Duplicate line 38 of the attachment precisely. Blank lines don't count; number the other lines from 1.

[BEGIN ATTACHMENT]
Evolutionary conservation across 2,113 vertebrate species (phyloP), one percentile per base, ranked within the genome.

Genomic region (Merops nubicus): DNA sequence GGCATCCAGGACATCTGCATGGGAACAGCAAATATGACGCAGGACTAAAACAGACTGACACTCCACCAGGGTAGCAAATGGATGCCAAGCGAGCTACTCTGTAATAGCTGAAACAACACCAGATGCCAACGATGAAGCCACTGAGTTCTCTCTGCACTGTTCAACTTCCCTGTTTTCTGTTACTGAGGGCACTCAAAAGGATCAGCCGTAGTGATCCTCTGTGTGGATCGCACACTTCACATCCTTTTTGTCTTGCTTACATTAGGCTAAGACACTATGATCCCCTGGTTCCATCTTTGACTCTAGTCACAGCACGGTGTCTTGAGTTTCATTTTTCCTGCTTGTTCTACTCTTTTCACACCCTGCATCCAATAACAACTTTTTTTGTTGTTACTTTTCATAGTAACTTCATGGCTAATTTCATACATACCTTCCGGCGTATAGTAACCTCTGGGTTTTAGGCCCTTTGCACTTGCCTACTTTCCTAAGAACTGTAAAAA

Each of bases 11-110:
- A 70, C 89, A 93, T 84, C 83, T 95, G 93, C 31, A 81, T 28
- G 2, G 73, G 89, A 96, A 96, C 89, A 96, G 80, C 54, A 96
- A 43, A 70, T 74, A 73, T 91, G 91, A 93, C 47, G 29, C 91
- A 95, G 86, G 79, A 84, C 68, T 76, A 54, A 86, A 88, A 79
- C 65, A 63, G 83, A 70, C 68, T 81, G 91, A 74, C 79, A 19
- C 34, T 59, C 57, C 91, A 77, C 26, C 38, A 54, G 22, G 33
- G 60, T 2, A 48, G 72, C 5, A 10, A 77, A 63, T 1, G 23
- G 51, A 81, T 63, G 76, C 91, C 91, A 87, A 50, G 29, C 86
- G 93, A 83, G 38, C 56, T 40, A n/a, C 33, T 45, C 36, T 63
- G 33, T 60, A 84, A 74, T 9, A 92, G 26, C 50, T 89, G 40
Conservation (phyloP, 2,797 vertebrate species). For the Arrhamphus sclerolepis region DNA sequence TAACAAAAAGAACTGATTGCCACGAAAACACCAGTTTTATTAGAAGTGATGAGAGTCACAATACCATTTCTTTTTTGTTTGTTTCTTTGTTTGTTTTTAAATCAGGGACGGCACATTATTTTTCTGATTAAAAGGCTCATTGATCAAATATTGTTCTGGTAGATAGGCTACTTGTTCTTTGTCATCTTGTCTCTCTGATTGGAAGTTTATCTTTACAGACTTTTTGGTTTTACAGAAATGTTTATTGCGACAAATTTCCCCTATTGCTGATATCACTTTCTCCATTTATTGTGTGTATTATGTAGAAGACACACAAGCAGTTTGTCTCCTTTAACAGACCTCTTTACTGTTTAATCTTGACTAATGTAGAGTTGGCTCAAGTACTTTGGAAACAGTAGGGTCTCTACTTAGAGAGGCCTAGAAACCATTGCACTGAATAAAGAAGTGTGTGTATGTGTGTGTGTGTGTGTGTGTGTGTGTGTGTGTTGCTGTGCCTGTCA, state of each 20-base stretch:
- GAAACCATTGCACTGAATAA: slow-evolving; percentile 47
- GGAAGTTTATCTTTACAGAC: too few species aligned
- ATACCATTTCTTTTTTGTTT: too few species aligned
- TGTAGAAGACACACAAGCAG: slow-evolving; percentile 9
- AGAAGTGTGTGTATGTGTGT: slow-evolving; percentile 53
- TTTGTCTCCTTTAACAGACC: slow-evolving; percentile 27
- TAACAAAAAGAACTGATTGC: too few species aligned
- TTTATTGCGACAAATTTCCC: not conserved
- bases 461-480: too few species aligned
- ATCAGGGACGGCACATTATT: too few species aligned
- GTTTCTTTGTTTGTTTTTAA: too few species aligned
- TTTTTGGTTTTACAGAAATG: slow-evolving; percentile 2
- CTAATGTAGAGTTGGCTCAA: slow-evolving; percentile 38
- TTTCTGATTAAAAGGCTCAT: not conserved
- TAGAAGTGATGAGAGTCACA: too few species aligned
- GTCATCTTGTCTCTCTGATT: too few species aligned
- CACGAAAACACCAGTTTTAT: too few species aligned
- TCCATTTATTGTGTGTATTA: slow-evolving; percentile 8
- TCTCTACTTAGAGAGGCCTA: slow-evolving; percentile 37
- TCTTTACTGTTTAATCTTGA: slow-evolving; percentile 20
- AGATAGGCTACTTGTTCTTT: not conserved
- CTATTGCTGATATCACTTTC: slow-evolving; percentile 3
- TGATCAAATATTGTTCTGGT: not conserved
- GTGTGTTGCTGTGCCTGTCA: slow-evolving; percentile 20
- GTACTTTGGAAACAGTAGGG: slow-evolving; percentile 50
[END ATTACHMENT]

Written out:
- GTGTGTTGCTGTGCCTGTCA: slow-evolving; percentile 20